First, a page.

I recently had the opportunity to visit with staff of the University of Maryland, College Park’s Digital Collections digitization program along with a group of my colleagues from the World Bank. This is a report on that site visit. It is my hope that these details can help others planning digitization projects – much as it is informing our own internal planning.
Date of Visit: October 13, 2011
Destination: University of Maryland, Digital Collections
University of Maryland Hosts:
Summary: This visit was two hours in length and consisted of a one hour presentation and Q&A session with Jennie Levine Knies, Manager of Digital Collections followed by a one hour tour and Q&A session with Alexandra Carter, Digital Imaging Librarian.
Background: The Digital Collections of the University of Maryland was launched in 2006 using Fedora Commons. It is distinct from the ‘Digital Repository at the University of Maryland’, aka DRUM, which is built on DSpace. DRUM contains faculty-deposited documents, a library-managed collection of UMD theses and dissertations, and collections of technical reports. The Digital Collections project focuses on digitization of photographs, postcards, manuscripts & correspondence – mostly based on patron demand. In addition, materials are selected for digitization based on the need for thematic collections to support events, such as their recent civil war exhibition.
After a period of full funding, there has been a fall off in funding which has prevented any additional changes to the Fedora system.
Another project at UMD involves digitization of Japanese childrens’ books (George W. Prange Collection) and currently uses “in house outsourcing”. In this scenario, contractors bring all their equipment and staff on site to perform the digitization process.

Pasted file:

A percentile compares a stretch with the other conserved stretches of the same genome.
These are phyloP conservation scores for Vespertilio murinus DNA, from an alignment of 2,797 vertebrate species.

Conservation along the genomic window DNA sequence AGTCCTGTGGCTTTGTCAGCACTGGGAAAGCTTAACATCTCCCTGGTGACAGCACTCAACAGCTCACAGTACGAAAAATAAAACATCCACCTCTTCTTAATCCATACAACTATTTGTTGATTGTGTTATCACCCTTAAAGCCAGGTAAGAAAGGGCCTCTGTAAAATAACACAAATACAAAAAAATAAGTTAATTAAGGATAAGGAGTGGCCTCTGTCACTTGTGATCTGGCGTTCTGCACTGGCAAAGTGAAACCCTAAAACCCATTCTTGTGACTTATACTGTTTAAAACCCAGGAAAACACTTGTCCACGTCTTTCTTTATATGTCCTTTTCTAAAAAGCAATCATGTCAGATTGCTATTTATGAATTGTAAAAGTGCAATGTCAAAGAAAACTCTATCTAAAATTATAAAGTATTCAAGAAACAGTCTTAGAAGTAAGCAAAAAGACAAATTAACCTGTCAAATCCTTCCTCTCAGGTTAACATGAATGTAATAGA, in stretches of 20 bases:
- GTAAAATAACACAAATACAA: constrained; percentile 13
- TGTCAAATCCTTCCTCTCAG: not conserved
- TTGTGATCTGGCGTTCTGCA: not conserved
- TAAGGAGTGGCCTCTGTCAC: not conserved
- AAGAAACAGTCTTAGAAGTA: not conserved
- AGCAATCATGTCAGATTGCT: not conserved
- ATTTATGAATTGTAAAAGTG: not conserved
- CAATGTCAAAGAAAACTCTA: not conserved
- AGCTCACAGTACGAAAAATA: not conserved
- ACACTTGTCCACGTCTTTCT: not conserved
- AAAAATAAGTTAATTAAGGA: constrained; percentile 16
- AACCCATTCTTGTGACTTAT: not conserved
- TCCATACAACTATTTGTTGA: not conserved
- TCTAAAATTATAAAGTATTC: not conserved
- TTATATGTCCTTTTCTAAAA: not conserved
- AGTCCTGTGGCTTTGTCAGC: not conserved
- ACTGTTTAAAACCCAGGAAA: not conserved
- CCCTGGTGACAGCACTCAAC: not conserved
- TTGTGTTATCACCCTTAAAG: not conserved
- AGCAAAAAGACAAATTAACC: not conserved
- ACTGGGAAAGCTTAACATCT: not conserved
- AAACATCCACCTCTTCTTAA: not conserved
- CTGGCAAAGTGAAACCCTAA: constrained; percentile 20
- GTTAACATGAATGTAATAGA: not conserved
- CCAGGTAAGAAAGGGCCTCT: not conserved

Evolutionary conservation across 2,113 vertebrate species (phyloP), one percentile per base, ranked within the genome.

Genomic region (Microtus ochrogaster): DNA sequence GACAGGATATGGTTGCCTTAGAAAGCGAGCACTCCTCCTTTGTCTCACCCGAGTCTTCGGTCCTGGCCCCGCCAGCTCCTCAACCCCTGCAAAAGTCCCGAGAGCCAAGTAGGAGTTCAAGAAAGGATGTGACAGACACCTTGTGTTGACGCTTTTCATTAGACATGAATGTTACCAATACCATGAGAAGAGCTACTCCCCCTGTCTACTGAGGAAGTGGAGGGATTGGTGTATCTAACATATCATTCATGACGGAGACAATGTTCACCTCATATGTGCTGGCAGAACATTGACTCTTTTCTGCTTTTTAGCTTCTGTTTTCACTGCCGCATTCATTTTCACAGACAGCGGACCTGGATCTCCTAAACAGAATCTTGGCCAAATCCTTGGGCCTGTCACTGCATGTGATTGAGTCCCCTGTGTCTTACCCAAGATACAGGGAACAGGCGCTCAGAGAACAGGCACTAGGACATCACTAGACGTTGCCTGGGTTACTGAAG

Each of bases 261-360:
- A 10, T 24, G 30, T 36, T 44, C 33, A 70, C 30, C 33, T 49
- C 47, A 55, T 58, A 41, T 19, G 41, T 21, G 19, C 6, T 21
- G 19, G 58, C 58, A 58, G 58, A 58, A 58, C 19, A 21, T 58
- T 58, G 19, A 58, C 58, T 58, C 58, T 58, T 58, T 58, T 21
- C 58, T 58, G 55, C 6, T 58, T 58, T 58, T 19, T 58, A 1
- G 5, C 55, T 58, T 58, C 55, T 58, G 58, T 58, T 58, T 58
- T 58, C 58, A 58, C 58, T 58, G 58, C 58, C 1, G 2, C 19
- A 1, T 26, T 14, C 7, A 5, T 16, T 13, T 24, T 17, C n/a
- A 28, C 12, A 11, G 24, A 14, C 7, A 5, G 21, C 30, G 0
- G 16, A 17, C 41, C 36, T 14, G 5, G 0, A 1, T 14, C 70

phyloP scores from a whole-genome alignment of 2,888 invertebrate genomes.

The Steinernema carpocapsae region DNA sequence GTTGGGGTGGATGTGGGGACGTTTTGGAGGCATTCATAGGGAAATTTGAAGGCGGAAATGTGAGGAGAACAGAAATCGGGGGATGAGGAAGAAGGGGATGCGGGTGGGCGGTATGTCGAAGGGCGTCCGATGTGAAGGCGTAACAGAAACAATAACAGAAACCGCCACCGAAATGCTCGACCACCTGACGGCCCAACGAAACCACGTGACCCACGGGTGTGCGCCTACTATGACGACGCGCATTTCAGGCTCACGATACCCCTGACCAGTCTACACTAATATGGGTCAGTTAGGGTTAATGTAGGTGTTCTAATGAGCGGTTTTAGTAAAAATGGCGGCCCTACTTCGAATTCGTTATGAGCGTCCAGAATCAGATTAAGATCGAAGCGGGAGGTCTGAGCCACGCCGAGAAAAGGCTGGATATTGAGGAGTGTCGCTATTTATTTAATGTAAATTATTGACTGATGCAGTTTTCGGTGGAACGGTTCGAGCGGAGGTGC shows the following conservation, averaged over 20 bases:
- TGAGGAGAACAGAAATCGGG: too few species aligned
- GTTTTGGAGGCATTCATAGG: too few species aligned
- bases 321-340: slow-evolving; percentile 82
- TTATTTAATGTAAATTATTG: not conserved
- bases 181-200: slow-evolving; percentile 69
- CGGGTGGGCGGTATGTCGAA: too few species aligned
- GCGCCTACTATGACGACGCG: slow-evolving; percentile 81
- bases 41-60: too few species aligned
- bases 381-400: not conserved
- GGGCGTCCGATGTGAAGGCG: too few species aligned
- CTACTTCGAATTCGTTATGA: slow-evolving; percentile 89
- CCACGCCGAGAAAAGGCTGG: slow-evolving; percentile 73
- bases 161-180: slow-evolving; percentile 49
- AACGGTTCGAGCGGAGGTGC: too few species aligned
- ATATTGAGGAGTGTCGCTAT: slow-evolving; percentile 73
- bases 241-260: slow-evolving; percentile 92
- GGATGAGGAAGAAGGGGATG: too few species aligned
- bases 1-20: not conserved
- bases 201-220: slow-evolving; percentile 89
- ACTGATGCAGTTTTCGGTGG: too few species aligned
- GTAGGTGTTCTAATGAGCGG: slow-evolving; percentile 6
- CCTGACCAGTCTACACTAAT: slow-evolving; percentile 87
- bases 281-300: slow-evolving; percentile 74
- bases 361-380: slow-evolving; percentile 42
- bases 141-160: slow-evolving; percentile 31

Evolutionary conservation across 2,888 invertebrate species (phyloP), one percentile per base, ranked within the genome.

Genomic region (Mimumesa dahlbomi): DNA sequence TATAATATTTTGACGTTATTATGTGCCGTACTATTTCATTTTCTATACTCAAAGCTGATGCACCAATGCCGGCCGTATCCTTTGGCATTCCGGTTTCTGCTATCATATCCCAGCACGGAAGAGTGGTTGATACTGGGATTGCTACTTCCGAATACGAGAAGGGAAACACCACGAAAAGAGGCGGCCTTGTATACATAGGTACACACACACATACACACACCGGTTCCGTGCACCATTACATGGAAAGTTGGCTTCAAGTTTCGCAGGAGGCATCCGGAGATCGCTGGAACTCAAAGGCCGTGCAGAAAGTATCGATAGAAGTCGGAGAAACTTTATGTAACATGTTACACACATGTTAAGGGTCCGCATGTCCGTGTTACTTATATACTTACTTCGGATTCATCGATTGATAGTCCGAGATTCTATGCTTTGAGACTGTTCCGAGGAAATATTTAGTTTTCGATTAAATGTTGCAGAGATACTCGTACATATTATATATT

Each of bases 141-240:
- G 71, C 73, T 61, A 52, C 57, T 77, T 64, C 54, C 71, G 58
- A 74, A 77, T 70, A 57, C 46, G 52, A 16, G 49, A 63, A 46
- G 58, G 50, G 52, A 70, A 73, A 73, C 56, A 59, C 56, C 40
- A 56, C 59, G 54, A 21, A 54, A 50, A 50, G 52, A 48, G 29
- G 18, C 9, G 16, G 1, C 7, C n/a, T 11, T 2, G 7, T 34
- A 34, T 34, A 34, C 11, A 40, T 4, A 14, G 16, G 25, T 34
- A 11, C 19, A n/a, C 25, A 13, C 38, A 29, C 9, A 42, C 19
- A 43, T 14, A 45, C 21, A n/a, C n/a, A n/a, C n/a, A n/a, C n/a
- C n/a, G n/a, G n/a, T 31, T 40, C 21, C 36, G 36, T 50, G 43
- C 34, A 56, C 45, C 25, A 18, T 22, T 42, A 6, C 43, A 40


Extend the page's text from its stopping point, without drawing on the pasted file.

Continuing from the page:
- Requests must be made using a combination of the ‘Digital Request Cover Sheet’ and ‘Digital Surrogate Request Sheet. These sheets are then reviewed for completeness by the curator under whose jurisdiction the collection falls. Space on the request forms is provided so that the curator may add additional notes to aid in the digitization process. They decide if it is worth digitizing an entire folder when only specific item(s) are requested. Standard policy is to aim for two week turnaround for digitization based on patron request.
- The digital request is given a code name for easy reference. They choose these names alphabetically.
- Staff are assigned to digitize materials. This work is often done by student workers using one of three Epson 10000 XL flatbed scanners. There is also a Zeutschel OS 12000 overhead scanner available for materials which cannot be handled by the flatbed scanners.
- Alexandra reviews all scans for quality.
- Metadata is reviewed by another individual.
- When both the metadata & image quality has been reviewed, materials are published online.
Improvements/Changes they wish for:
- Easier way to create a web ‘home’ for collections, currently many do not have a main page and creating one requires the involvement of the IT department.
- Option for users to save images being viewed
- Option to upload content to their website in PDF format
- Way to associate transcriptions with individual pages
- More granularity for workflow: currently the only status they have to indicate that a folder or item is ready for review is ‘Pending’. Since there are multiple quality control activities that must be performed by different staff, currently they must make manual lists to track what phases of QA are complete for which digitized content.
- Reduce data entry.
- Support for description at both the folder and item level at the same time. Currently description is only permitted either at the folder level OR at the item level.
- Enable search and sorting by date added to system. This data is captured, but not exposed.
- Should have adopted an existing metadata standard rather than creating their own.
- People do not use the ‘browse terms’ – do not spend a lot of time working on this
Image Credit: Women students in a green house during a Horticulture class at the University of Maryland, 1925. University Archives, Special Collections, University of Maryland Libraries
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